IBERS scientists lead major new £4.9m oats study

The Institute of Biological, Environmental and Rural Sciences (IBERS) at Aberystwyth University is leading a major new study to develop improved varieties of oats that will provide significant economic and environmental benefits for growers, millers, and the dairy, beef and poultry industries.

Quality Oats (QUOATS), a £4.9m five year project funded by the Biotechnology and Biological Sciences Research Council (BBSRC), Defra, the Welsh Assembly Government and the Scottish Government, is also expected to enhance health benefits as more and more people turn to oats as part of a healthier diet.

Increased demand for safe, healthy and nutritious food or feedstuff, together with increased agricultural energy and fertiliser costs and the need to farm in a more sustainable manner are among the drivers behind the study according to Dr Athole Marshall, head of the Oat Breeding Programme at IBERS.

“Oats are a valuable break crop in cereal rotations reducing disease and weed problems, require less fertiliser than wheat, perform well in marginal areas and are a high value animal feed which can be grown and fed on-farm.”

“ At IBERS, we are successfully combining fundamental research on plant genetics with plant breeding techniques to develop commercially viable plant varieties that help meet the challenges of food, water and energy security, and environmental sustainability” he added.

Oat varieties developed at IBERS currently account for more than 60% of the UK oat seed market, with a farm gate value of £80m. One variety, Gerald, developed by the Institute is the most-widely grown winter oat with 45% of the market, while an Institute dwarf naked oat variety accounts for about 5% of the total winter oat crop.

Despite the advantages that oats already offer, Dr Marshall believes there is a need to develop new varieties that will respond well to environmental and climate change, use less fertiliser, be more productive and more attractive to manufacturers and consumers.

The project is being supported in part by the Welsh Assembly Government through the EU funded Academic Expertise for Business (A4B) programme, which is geared to ensure Wales maximises the economic impact of its academic institutions.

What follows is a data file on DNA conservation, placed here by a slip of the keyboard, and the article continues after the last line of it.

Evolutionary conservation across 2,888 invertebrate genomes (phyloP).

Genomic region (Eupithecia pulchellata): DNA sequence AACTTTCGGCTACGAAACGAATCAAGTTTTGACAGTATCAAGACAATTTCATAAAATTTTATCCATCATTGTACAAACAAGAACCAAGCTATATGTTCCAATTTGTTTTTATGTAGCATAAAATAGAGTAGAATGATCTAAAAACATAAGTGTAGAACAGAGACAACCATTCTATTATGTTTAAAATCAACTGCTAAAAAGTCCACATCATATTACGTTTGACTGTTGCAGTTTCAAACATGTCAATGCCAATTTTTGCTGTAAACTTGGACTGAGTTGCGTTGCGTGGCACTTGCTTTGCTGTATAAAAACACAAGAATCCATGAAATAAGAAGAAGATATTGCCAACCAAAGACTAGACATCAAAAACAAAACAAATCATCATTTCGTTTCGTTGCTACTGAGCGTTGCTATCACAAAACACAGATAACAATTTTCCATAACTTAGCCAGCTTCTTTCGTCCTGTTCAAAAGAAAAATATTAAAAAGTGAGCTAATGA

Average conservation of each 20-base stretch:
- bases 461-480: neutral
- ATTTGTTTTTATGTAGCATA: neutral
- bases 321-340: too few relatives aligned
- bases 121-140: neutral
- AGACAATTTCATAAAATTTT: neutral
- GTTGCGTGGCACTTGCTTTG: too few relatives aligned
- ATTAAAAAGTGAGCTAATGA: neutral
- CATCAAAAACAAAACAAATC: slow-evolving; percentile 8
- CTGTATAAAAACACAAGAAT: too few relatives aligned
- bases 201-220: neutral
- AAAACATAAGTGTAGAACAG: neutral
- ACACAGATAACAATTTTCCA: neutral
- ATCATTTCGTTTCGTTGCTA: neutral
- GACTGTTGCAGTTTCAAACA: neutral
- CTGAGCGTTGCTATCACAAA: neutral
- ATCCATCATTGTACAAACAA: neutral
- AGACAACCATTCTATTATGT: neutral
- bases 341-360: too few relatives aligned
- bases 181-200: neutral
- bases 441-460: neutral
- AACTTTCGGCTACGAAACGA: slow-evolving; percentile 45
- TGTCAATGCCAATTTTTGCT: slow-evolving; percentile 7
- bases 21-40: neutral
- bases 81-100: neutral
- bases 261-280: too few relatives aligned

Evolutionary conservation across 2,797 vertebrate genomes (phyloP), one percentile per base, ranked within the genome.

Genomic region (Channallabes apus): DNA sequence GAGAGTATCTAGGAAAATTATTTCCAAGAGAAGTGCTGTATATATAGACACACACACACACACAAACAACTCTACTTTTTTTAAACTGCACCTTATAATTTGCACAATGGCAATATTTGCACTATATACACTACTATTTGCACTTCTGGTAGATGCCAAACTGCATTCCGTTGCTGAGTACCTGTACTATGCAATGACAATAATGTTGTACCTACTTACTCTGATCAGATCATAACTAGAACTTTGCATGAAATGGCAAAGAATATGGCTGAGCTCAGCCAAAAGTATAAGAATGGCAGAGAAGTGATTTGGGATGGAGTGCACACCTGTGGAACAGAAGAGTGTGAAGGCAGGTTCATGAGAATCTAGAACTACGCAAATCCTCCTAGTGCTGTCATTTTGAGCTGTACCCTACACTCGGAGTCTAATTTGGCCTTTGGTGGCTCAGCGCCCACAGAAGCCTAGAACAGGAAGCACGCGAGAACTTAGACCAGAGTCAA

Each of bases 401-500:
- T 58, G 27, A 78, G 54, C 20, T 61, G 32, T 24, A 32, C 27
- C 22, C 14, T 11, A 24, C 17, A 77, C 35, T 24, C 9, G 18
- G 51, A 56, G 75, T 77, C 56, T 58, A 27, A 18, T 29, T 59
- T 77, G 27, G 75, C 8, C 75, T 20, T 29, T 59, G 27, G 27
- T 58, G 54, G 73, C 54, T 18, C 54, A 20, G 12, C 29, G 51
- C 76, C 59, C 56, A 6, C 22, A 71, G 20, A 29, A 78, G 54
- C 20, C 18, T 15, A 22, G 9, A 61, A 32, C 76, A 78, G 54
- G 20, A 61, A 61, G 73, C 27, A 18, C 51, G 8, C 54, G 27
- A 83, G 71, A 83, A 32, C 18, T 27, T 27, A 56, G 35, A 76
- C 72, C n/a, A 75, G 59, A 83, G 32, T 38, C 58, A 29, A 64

Lesley Griffiths, Deputy Minister for Science, Innovation and Skills  said: “We need to improve and accelerate the transfer of knowledge and expertise from Wales’ world-class research base into “added value” for the economy.”

“Projects like these have the potential to create significant benefits for the economy and the environment and it is good to see industry working side by side with academia to develop a rich seam of projects with real commercial potential.”

This project brings together the whole of the oat production chain including breeders, crop marketeers, levy boards and industrial end users. A new development will be the use of the most recent genomics technologies to study traits in a model system based on an old diploid cultivar.

“Combining expertise in molecular and conventional plant breeding and analysis of grain composition with evaluation of new and novel varieties by research and industrial partners will ensure that new oat varieties meet the requirements of the different end users” says Dr. Marshall.

Developing oats that meet the needs of the milling industry is important. The team will study the genetic basis of β-glucan content in oats, which is known to lower blood cholesterol, with the aim of developing new varieties that are tailor-made for the healthy foods market.

Oats are traditionally an important animal feedstuff and modern varieties fit well into rations. The team will also develop oats that provide a high energy feed for the poultry and ruminant sectors that may also help reduce greenhouse gas emissions from animal production.

And, in a novel and innovative development, the project will also investigate the possibility of using oats to manufacture important platform chemicals for the plastics, cosmetics and food industry.


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